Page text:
Witnesses begin testifying in Augusta murder trial

Tuesday, Jan. 8, 2013 12:04 PM
Last updated 9:31 PM
  • Follow Crime & courts

Richmond County sheriff’s In­ves­tigator Ashley Pletcher told a jury Tuesday that she had barely finished with the crime scene of one shooting in September 2010, which left a man wounded, when a second call came in about a fatal shooting.



About 3:30 a.m. that Sept. 11 in a parking lot on Reynolds Street at the old train depot, officers found Carl Bush Sr., 56, shot to death.

A similar course of events would take place a few days later: Violent-crimes investigators called to one scene would be called to another within a couple of hours. Detectives would link all of the crimes to three men: Hector Torres, 19, Hamlet Perdomo, 25, and Michael Rewis, 21.

Torres is the first of the suspects to stand trial in Richmond County Superior Court. His trial continues at 9 a.m. today.

Torres, who is being tried separately from his co-defendants, has pleaded not guilty to all charges, which include murder, rape and armed robbery.

Zamfira Marshall testified Tuesday that he and April Williams were walking home about midnight Sept. 14, 2010, when three men in a vehicle approached them. Two got out with guns drawn.

“Should I kill them?” one asked the other, Marshall testified.

He wasn’t able to identify the assailants in a photo lineup, but a couple of months later when Marshall was in the Richmond County jail on charges that included aggravated assault and theft, he noticed a short, skinny inmate eyeing him.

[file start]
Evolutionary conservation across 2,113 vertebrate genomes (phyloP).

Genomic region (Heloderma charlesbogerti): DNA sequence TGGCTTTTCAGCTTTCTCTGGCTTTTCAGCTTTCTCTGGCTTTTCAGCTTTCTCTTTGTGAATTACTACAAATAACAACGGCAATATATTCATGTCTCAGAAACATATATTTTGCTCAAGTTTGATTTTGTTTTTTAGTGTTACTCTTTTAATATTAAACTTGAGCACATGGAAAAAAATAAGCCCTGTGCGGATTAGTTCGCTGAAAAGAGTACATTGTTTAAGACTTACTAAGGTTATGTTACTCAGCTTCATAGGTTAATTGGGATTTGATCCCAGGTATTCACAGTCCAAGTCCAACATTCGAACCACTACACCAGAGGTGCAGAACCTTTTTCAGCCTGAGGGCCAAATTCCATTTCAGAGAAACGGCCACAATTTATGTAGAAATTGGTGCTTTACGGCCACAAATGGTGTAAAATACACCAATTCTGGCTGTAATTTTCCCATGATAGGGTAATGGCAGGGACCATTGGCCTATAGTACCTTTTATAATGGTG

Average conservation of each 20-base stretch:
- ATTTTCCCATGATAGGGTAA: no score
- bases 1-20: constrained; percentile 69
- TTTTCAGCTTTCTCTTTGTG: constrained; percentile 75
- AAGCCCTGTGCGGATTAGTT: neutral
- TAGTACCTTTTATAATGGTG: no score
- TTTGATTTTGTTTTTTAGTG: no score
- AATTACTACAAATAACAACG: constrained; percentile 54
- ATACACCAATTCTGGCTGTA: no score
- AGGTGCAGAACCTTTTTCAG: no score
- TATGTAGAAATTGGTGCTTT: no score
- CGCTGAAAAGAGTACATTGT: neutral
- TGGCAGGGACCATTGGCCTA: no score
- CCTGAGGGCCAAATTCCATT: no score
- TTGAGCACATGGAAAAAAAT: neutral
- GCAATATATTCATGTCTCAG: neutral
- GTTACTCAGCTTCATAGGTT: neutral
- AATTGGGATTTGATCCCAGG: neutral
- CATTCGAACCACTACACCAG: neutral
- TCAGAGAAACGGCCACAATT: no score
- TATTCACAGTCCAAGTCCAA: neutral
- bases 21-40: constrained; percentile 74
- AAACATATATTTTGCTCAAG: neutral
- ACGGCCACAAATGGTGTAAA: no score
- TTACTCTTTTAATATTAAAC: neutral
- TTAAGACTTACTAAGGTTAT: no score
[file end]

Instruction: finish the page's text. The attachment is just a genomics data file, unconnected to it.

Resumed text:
When the man spoke, Marshall said, he recognized the voice of one of the armed men who had taken his cellphone and wallet. It was Torres, Marshall testified.

About two hours after Marshall and his friend were robbed, another couple was accosted on Fenwick Street, Assistant District Attorney Natalie Paine told the jury. They didn’t have any cash.

At gunpoint the men forced the woman into the car, where Torres and his half-brother, Perdomo, sexually assaulted her, Paine said.

The woman was determined that if she couldn’t escape from the men, she would remember every detail to see that they would be found and prosecuted, Paine said in her opening statement.

With her descriptions of the men, the vehicle and a partial tag number of the car, sheriff’s officers tracked down and arrested Torres, Perdomo and Rewis on the same day, Paine said.

The woman’s and Torres’ DNA were found in the back seat of Rewis’ vehicle, the prosecutor said Tuesday.


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